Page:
Classes resumed Tuesday morning at Timberview High School nearly one week after a fight led to a shooting inside the school.
The shooting on Oct. 6 injured four people total, including a 15-year-old student and 25-year-old teacher who were shot. Arlington police said the teacher, identified last week as 25-year-old English teacher Calvin Pettitt, ran into a classroom to attempt to break up a fight between Zacchaeus Selby, 15, and the alleged gunman Timothy Simpkins, 18.
Classes at Timberview High School were canceled Thursday, Oct. 6 in response to the shooting while Friday, Oct. 8 and Monday, Oct. 11 were previously reserved for parent/teacher conferences and staff development days for the entire Mansfield ISD.
Student Jason Crandon said overall, he felt comfortable coming back to school Tuesday.
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“It feels weird coming back, but I’m still glad that everyone is safe and that we all get to go back to a learning environment,” Crandon said. “Even though you might feel scared coming back, don’t worry. You’ll be fine. Although it may not be available right now, it will eventually get there.”
There were mixed feelings amongst parents who dropped off their students early Tuesday. Frank Adetosoyi is the father of a Timberview High School student and said he did not have any concerns sending his child back to school.
“It’s not a big deal. The students are ready to get back, and they’re doing fine,” Adetosoyi said. “They’re just ready to get back to normal life.”
Lashanna Ford told NBC 5, she was more nervous than her daughter.
“She’s probably okay. She has security here, but I’m more nervous for her,” Ford said. “She’ll be okay. They’re in good hands. There’s a lot of officers here, which makes me feel comfortable. She’s lined up for the welcome back. She’ll be okay. We got to pray for them.”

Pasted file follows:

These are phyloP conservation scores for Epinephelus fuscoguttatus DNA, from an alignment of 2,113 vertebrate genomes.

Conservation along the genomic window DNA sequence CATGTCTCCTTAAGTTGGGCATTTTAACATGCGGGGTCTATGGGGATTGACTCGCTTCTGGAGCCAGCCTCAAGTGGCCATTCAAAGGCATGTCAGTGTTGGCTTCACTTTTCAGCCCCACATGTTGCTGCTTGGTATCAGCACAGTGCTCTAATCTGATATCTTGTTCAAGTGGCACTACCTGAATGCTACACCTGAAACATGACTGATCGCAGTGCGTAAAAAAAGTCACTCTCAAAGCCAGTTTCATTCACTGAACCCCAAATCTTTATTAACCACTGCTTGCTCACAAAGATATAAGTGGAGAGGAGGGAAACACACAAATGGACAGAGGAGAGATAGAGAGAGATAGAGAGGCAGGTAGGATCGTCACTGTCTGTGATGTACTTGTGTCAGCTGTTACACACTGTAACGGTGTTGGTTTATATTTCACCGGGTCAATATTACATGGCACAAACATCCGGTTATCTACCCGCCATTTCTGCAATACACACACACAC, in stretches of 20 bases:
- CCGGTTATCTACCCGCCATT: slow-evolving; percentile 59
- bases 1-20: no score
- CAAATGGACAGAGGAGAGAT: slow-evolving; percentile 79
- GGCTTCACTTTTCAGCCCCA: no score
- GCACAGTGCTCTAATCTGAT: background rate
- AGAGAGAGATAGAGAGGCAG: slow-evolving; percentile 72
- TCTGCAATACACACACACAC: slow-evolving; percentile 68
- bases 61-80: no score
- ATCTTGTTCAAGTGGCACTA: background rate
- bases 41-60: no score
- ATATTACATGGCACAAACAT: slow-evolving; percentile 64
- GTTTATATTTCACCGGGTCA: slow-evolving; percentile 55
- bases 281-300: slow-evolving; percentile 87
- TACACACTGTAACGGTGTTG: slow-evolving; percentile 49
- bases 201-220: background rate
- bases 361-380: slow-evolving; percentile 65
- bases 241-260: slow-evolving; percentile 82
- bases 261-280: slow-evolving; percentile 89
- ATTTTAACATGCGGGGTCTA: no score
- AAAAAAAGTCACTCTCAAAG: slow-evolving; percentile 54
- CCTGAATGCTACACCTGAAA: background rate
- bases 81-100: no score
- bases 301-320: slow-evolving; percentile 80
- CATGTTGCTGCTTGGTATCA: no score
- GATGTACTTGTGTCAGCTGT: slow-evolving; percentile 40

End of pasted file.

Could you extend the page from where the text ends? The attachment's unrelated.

The return to classes Tuesday also included teachers and staff members from other schools in the district. Mary Bess is a kindergarten teacher at Imogene Gideon Elementary and the mother of two students at Timberview High School. Bess and other teachers volunteered to greet students as they entered the school.
“Everybody showed up there for support,” Bess said. “You just want to support anybody’s kids, not just my own. Just anybody in that school and also the teachers.”
In a message to families Monday, Mansfield ISD superintendent said the district will continue to offer counseling support and have partnered with a local agency to provide extra police presence on campuses.
“Additionally, Mansfield ISD is looking at things internally. Not just the events of Wednesday, but everything leading up,” Dr. Cantu said. “In order to ensure the integrity of that investigation for Mansfield ISD and the Arlington police department, we cannot share any details at this time. We truly ask for your patience with us as we move forward, so we can ensure all investigations are conducted with fidelity so we can do the very, very best to take care of our students and staff.”
The ongoing investigation has included claims from Simpkins’ family members who have insisted he was the victim of bullying and trying to protect himself. In the video message, Dr. Cantu did not specifically reference Simpkins’ claims but said the district officials take bullying allegations at Mansfield ISD “very, very seriously.”
“We do have a process in place, where bullying can be reported. It can be investigated. Action can be taken and will be taken if there are instances of bullying that are identified within Mansfield ISD,” Cantu said.
Cantu added the district would look to re-establish a school safety committee originally created years ago to review any potential improvements at their schools.